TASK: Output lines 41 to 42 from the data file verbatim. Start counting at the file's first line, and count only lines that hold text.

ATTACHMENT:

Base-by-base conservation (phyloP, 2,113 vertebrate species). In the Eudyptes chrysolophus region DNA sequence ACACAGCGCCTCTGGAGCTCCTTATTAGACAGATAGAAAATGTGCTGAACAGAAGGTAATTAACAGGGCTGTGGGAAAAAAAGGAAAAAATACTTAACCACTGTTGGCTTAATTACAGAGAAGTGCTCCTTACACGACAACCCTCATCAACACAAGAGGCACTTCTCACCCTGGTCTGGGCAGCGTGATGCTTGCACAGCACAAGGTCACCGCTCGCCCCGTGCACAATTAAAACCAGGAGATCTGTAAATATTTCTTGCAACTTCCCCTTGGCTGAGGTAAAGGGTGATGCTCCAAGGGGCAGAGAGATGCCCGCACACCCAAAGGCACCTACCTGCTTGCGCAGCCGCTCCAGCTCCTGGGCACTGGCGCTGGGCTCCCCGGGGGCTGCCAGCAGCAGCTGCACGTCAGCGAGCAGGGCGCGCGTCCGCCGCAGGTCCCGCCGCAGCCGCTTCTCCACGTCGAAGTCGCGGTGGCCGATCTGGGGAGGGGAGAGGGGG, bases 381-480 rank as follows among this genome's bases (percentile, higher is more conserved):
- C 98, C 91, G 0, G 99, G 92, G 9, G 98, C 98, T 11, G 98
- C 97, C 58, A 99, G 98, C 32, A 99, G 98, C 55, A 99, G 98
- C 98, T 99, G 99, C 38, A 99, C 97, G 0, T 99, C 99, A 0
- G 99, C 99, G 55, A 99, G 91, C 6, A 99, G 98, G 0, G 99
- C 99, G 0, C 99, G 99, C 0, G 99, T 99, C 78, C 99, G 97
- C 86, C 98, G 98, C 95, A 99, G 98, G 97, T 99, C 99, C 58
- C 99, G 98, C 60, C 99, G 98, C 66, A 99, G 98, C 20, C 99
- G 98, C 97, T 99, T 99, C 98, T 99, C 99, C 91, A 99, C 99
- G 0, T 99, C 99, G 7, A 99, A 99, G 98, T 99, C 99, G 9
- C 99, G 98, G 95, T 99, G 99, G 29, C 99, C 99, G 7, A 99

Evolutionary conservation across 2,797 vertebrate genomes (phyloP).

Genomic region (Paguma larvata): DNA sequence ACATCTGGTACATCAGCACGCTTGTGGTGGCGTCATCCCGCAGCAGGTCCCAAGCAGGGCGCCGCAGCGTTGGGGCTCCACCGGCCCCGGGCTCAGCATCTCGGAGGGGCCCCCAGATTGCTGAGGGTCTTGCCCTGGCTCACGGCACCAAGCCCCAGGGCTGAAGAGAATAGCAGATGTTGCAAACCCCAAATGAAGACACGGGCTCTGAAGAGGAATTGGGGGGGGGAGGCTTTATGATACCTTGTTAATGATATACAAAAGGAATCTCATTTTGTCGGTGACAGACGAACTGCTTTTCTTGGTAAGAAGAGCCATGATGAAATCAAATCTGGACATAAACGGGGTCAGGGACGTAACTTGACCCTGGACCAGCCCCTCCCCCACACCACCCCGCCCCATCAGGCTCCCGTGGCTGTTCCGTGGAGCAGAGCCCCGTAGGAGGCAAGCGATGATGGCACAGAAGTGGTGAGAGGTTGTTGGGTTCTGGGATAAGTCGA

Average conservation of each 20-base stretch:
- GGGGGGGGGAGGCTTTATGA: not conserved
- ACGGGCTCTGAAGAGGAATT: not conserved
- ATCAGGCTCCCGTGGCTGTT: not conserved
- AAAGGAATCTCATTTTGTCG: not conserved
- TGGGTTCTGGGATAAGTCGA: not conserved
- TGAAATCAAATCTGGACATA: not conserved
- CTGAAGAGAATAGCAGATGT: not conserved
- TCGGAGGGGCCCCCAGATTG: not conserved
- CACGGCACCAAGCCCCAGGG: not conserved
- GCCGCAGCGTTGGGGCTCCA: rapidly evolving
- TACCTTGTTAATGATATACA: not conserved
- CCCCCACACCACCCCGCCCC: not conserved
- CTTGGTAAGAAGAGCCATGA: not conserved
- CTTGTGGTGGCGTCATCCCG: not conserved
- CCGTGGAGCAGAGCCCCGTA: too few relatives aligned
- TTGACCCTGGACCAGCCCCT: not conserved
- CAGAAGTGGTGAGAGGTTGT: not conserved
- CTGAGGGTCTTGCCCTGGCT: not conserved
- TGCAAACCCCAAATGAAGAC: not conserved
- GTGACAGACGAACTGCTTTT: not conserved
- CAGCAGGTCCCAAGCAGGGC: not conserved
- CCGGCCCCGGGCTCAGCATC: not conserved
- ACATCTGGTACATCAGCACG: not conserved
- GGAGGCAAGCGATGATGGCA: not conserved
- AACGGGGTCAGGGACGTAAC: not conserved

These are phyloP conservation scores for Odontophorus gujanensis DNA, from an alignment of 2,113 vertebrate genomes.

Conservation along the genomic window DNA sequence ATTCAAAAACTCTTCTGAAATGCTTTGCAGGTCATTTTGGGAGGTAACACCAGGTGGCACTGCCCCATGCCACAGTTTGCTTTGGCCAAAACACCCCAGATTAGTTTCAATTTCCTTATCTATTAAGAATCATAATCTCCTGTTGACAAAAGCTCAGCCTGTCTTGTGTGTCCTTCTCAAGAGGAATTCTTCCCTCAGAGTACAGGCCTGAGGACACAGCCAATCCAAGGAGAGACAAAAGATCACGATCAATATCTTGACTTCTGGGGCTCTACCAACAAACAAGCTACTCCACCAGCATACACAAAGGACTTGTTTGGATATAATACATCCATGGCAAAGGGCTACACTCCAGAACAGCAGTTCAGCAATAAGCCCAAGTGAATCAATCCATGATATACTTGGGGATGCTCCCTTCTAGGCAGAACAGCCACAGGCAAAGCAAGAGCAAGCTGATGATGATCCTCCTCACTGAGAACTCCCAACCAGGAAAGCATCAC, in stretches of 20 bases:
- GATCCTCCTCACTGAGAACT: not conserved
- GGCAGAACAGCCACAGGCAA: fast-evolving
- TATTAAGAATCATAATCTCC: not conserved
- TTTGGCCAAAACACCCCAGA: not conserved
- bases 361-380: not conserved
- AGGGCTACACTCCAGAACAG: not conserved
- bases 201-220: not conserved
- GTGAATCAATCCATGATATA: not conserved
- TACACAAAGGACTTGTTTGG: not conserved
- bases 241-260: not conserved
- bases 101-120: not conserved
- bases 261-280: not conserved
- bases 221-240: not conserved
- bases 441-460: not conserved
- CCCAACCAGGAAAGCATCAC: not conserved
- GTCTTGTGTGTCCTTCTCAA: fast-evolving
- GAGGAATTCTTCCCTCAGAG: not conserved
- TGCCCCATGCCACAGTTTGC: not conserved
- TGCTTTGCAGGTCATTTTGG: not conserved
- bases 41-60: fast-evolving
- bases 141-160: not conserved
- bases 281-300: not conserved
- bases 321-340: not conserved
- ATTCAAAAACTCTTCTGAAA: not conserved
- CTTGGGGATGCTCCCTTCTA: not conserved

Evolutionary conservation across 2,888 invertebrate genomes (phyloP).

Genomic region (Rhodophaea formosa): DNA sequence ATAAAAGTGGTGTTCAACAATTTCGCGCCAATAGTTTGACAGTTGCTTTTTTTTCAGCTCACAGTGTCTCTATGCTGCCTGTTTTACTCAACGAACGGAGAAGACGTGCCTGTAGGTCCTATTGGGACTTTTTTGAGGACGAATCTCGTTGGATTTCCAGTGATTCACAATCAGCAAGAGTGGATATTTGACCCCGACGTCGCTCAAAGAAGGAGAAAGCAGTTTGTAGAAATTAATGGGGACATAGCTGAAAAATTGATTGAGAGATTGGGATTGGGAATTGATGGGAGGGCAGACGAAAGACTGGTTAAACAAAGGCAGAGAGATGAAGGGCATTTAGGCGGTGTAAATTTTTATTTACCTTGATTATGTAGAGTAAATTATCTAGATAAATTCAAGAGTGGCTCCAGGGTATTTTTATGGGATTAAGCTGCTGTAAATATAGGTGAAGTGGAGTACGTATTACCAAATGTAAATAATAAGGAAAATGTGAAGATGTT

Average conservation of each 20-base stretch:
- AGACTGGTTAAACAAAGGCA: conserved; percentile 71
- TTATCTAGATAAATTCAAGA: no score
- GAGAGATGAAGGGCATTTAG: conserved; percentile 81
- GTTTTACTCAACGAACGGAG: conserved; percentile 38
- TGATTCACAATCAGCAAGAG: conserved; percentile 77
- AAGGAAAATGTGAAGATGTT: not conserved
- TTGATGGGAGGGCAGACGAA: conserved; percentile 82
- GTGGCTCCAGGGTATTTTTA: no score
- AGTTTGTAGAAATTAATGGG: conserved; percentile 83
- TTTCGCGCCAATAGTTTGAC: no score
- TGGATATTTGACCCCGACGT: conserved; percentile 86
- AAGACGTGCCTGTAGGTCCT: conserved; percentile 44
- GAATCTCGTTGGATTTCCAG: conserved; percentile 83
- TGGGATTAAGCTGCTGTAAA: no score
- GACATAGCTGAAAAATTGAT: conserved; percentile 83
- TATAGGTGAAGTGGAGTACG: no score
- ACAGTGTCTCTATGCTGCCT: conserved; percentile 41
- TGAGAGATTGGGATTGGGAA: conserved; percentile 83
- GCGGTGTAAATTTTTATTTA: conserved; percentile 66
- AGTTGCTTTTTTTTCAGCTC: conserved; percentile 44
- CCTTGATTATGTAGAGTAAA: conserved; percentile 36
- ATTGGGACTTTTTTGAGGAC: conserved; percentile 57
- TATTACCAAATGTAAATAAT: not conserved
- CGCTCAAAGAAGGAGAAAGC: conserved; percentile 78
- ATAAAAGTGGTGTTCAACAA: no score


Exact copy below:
Conservation along the genomic window DNA sequence ATTCAAAAACTCTTCTGAAATGCTTTGCAGGTCATTTTGGGAGGTAACACCAGGTGGCACTGCCCCATGCCACAGTTTGCTTTGGCCAAAACACCCCAGATTAGTTTCAATTTCCTTATCTATTAAGAATCATAATCTCCTGTTGACAAAAGCTCAGCCTGTCTTGTGTGTCCTTCTCAAGAGGAATTCTTCCCTCAGAGTACAGGCCTGAGGACACAGCCAATCCAAGGAGAGACAAAAGATCACGATCAATATCTTGACTTCTGGGGCTCTACCAACAAACAAGCTACTCCACCAGCATACACAAAGGACTTGTTTGGATATAATACATCCATGGCAAAGGGCTACACTCCAGAACAGCAGTTCAGCAATAAGCCCAAGTGAATCAATCCATGATATACTTGGGGATGCTCCCTTCTAGGCAGAACAGCCACAGGCAAAGCAAGAGCAAGCTGATGATGATCCTCCTCACTGAGAACTCCCAACCAGGAAAGCATCAC, in stretches of 20 bases:
- GATCCTCCTCACTGAGAACT: not conserved